Harford using solar power for equestrian barn

Paul Magness and Bill McKean get green stars

May 31, 2011|By Aegis staff report

Paul Magness of the department of parks and recreation and Bill McKean of the department of public works' capital projects division have earned green stars for this quarter for their integration of alternative energy into the roof replacement design at the barn at the Harford County Equestrian Center.

The county government announced the recognition for the two veteran employees last week.

In total, five solar powered roof ventilation fans were installed as part of the equestrian barn roof replacement.

This measure will save energy while reducing heat build-up and removing moisture from the space, according to the county. The use of alternative energy to power the ventilation fans allows Harford County government to take the next step toward sustainability.

In 2008, Harford County Executive David R. Craig formed the Energy Management Steering Committee, otherwise known as the Green Team, as one of his environmental stewardship Initiatives.

The goal of the Green Team is to guide energy and resource efficiency practices within the county. To foster a culture of sustainability, in June 2010 the Green Team created the Green Star Program to recognize actions by county employees who demonstrate a commitment to environmental stewardship and promote energy efficiency and resource management.

According to Scott Kearby, deputy director of public works' construction management, "throughout the course of a project's development and design there are literally hundreds of small decisions made routinely to select materials and equipment and for the equestrian barn roof project, there were multiple ways to provide the required ventilation. Bill and Paul recognized an opportunity to implement an innovative solution that is both functional and sustainable or green. They chose to use a solar powered ventilation system which provides an active positive airflow, saves energy and avoids adding to the carbon footprint and greenhouse gases. This is another great example of how county employees are integrating environmental stewardship into all aspects of county government operations."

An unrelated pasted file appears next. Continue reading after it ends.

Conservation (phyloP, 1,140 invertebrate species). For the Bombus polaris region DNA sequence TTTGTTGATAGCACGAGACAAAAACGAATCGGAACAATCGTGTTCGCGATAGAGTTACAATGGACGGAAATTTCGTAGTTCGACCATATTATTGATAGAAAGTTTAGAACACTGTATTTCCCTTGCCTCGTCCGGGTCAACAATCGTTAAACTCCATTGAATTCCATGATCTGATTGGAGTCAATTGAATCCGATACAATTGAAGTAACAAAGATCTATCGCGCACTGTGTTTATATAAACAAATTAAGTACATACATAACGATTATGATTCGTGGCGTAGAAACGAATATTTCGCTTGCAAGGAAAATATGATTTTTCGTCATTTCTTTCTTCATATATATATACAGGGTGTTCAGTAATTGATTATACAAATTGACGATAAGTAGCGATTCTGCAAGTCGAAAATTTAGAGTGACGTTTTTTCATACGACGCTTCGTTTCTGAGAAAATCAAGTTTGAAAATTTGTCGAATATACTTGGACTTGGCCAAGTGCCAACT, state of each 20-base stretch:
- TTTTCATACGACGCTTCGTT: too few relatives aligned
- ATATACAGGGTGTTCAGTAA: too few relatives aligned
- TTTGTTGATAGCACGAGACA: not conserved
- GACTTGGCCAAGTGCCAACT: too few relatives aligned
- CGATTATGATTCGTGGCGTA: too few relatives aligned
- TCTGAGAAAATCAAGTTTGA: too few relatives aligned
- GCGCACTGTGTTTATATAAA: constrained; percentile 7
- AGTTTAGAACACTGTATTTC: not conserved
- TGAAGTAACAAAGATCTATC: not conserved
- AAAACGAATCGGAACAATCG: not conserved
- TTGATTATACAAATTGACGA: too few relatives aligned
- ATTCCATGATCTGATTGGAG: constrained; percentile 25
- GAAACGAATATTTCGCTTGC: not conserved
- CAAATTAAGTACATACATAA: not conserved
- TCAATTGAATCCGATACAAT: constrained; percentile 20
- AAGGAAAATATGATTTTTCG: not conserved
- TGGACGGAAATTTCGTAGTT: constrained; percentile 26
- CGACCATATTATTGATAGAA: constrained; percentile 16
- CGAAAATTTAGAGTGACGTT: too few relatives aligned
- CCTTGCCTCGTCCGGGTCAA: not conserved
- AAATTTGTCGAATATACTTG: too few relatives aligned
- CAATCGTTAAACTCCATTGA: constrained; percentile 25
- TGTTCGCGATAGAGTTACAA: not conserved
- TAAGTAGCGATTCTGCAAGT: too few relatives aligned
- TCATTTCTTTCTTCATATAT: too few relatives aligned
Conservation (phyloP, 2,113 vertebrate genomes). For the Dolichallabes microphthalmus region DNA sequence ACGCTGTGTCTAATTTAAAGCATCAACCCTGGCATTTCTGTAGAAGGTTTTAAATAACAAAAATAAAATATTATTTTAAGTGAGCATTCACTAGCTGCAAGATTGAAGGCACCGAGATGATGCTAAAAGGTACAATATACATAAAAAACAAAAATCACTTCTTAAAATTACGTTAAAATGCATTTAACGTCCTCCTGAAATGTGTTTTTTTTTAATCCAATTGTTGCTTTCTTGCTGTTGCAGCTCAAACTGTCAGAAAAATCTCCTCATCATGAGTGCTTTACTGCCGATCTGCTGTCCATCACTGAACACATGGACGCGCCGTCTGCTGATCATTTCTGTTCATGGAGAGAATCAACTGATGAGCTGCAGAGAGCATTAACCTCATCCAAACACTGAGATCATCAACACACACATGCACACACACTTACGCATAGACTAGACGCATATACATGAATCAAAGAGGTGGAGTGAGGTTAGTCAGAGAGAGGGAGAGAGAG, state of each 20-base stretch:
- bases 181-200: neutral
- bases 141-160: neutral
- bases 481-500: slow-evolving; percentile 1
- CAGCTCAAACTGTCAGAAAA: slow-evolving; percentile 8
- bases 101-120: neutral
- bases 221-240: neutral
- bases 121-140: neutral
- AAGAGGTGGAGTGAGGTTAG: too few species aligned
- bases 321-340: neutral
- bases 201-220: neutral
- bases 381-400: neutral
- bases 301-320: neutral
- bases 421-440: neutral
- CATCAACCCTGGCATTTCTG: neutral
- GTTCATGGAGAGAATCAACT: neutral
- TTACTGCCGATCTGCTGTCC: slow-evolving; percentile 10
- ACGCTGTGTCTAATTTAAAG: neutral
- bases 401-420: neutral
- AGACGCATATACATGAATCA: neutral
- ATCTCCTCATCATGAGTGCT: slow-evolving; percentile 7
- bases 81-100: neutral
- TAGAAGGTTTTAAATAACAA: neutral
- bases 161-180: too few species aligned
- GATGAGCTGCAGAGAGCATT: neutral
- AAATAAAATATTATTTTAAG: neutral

According to the county, the winning selection was voted on by the members of the Green Team. The selection process consisted of two phases. The first phase was an initial review of all Green Stars awarded between January and March of 2011, to identify the top four Green Star awards. The final selection was from the top four awards to indentify the Green Star of the Quarter.

To learn more about the Green Star Program and to see all of the Green Stars, visit the county's new Environmental Stewardship site, http://www.harfordcountymd.gov/Green/.

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